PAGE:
Blackpool lad Thomas wants to prove he’s a ‘Pokemon master’

Thomas Lambert, 9, is through to the Pokemon World Championships in London next year
Thomas Lambert, 9, is through to the Pokemon World Championships in London next year
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A Blackpool ‘Pokemon Master’ is hoping to become top of the league at a huge card game competition that draws in thousands of enthusiasts each year.

Thomas Lambert, nine, of Royal Avenue, is currently ranked second among junior professional Pokemon card game players in Europe, and has secured his place in next year’s World Championships.

Thomas Lambert, 9, is through to the Pokemon World Championships in London next year

Thomas Lambert, 9, is through to the Pokemon World Championships in London next year

“I’m really excited because I have never been to a championship before, but I know a lot of people who have,” he said. “They said it’s really good and I’m going to make it next year.”

Thomas started playing Pokemon cards three years ago, when he was sent a special package from ‘Professor Oak’ - the franchise’s top Pokemon expert who appears in the video games and TV show.

Sarah said: “Thomas had become interested in the cards so I found a group on Facbook for some help about how the game is played, and somebody sent him a whole set-up in a box with a letter from Professor Oak, which was magical for him.

“That was three years ago and since then Thomas has been highly involved in the game.

Pikachu is one of Thomas' star Pokemon

Pikachu is one of Thomas' star Pokemon

“More than anything it’s social. He’s not stuck at a computer screen, he’s actually playing with other children. He has made lots of new friends.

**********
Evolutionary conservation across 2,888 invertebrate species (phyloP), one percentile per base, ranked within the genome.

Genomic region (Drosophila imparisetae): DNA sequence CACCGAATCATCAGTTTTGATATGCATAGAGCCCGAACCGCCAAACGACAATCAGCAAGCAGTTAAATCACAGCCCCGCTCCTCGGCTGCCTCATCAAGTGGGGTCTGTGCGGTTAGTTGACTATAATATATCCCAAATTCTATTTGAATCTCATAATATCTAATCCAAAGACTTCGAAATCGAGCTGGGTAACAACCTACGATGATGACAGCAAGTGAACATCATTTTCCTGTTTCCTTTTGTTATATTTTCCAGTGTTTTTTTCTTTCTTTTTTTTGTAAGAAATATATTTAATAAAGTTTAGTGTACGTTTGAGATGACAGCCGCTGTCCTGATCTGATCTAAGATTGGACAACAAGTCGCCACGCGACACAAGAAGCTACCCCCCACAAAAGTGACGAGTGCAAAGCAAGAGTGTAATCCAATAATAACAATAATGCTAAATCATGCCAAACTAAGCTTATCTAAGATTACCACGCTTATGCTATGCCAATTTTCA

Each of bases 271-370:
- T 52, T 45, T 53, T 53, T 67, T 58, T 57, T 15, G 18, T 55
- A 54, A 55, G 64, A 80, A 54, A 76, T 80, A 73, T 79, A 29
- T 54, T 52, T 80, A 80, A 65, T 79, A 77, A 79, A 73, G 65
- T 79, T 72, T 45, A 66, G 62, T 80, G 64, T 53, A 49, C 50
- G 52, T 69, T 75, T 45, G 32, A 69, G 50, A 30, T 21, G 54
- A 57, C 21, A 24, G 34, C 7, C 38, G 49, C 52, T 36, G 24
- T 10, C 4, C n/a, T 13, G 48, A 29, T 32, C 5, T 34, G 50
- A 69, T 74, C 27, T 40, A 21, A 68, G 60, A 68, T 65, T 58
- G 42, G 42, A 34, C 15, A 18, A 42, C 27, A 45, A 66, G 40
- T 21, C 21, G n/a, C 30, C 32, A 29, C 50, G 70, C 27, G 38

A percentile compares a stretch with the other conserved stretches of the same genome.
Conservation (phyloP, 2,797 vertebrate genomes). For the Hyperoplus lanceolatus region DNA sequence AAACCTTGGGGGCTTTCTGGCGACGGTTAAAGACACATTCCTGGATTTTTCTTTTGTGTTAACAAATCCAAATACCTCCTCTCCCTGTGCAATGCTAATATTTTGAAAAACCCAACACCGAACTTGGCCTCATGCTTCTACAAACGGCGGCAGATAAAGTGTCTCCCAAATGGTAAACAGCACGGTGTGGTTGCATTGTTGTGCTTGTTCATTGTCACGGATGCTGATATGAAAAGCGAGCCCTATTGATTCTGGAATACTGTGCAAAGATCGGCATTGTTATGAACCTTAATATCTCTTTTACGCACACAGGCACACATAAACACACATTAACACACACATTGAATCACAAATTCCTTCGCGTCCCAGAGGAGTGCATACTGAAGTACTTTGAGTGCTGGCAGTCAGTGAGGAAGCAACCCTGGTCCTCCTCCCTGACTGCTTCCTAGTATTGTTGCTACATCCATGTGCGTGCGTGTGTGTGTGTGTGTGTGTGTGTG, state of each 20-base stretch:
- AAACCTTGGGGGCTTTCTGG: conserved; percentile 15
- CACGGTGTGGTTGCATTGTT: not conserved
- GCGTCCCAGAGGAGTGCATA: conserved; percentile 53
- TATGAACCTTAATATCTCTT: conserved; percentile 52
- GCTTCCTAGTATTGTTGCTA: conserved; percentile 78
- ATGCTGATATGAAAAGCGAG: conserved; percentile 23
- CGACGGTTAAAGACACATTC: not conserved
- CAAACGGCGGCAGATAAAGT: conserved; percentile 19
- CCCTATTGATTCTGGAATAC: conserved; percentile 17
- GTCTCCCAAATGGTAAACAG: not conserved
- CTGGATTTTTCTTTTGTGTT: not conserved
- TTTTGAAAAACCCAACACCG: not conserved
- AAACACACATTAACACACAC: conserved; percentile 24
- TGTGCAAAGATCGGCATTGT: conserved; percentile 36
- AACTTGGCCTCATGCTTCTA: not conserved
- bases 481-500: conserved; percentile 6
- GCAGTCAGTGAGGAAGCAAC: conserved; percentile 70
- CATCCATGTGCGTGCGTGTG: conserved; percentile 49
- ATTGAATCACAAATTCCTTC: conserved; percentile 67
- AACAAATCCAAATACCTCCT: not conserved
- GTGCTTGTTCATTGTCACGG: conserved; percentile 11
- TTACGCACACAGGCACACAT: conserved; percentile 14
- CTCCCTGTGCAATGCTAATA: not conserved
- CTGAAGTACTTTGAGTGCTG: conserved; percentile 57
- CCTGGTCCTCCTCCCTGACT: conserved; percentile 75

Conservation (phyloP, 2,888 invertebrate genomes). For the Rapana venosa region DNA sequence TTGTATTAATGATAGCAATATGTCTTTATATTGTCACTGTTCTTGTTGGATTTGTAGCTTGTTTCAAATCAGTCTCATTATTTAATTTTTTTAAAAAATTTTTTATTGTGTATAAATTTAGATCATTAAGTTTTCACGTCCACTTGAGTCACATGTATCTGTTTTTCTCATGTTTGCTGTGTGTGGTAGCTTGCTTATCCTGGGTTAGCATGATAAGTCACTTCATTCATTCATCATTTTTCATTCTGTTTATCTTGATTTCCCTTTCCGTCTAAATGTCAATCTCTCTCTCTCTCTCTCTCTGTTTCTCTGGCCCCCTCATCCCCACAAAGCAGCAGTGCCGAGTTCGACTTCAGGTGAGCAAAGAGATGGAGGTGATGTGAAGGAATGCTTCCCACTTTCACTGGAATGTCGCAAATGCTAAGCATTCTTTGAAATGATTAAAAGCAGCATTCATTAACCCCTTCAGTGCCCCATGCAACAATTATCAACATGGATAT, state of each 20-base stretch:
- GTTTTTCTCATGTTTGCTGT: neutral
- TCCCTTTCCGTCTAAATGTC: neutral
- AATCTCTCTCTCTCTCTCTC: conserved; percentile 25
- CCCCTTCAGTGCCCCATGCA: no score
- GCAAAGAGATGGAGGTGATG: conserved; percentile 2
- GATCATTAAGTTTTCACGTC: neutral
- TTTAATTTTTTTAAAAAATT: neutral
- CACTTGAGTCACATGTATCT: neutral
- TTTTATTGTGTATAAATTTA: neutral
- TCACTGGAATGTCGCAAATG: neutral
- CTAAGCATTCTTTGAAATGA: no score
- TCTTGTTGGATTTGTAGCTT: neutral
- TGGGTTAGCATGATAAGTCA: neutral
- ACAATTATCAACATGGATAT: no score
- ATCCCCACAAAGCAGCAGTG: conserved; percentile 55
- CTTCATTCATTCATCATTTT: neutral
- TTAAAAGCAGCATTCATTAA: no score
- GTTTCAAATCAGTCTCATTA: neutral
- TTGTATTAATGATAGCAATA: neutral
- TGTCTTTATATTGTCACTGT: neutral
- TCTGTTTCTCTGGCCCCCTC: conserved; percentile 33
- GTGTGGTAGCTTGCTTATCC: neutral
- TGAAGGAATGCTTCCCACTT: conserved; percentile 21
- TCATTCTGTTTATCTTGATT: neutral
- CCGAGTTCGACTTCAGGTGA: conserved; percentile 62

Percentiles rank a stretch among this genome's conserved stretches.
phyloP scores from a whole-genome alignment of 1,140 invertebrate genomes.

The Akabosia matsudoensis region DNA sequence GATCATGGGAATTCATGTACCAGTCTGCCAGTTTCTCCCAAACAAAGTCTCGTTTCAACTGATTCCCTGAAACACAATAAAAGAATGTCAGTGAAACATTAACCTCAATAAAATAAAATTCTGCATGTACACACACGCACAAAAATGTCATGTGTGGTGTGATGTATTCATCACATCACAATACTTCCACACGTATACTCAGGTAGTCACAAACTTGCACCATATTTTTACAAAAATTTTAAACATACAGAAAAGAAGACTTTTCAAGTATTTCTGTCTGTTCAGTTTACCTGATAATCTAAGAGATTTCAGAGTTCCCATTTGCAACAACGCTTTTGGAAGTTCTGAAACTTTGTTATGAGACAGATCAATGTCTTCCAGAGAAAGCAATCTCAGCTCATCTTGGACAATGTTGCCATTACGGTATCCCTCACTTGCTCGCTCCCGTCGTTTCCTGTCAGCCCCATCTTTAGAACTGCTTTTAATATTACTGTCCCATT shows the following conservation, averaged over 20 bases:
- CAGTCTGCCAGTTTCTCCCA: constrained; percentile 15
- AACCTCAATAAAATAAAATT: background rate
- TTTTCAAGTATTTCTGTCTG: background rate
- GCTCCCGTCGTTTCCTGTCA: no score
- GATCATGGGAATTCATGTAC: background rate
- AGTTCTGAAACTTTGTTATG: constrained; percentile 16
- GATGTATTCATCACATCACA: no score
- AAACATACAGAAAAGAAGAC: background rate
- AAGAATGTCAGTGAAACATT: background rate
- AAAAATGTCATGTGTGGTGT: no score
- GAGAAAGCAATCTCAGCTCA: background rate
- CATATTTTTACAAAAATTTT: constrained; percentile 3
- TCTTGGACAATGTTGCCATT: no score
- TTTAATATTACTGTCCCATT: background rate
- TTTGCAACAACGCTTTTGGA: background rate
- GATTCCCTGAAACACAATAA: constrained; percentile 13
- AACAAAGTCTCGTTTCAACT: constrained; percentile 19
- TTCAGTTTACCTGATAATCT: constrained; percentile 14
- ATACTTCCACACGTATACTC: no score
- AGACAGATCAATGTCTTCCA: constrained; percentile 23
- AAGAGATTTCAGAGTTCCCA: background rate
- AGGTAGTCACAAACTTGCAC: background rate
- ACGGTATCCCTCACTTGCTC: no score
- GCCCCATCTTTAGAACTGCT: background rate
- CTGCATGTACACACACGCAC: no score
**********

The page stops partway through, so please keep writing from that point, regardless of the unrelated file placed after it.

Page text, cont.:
“He played for about a year locally, but then we began to realise he was playing the same things each week, so I started looking at things he could do further.

“He has played in Manchester, Huddersfield, Lancaster, Chesterfield and Plymouth. We try to keep it in the North.”

The Pokemon trading card game sees players go head to head with decks of their most powerful ‘pocket monsters’.

The aim is for players to deal damage to their opponents’ Pokemon using ‘energy’, which is represented by special energy cards.

Players can sometimes transform their weaker Pokemon into stronger fighters by ‘evolving’ them with certain cards.

Additionally, players can use trainer cards to heal their Pokemon, remove energy from opposing Pokemon, and revive fainted monsters.

Thomas, who is a year five pupil at Stanley Primary School, uses a tag team deck based on the electric powers of the franchise’s cute yellow mascot Pikachu (inset), and Zekrom, a legendary black dragon.

He practices every Wednesday night at Harlequins Blackpool on Vicarage Lane.

He will take part in the World Championships in London in August next year.

“It’s really good for them because the game is a lot of logistics,” Sarah said. “They have to build the gameplay themselves. There’s a lot of maths that goes into it and a lot of concentration.

“It’s a massive part of his life. He plays every day. He’s forever building his sets and trying to make his deck better than before. He has friends that will come and play with him on a regular basis outside of the club.

“They need 250 points to earn a spot for the World Championships in the juniors. When they move into high school, that’s when they move to seniors.

“They have to earn points from challenges, competitions and regional and international events. From each of these events, if they place highly and take away points, that counts towards their place at the Championships.

“Some of these kids have professional Pokemon trainers, while Thomas has done it all of his own back.”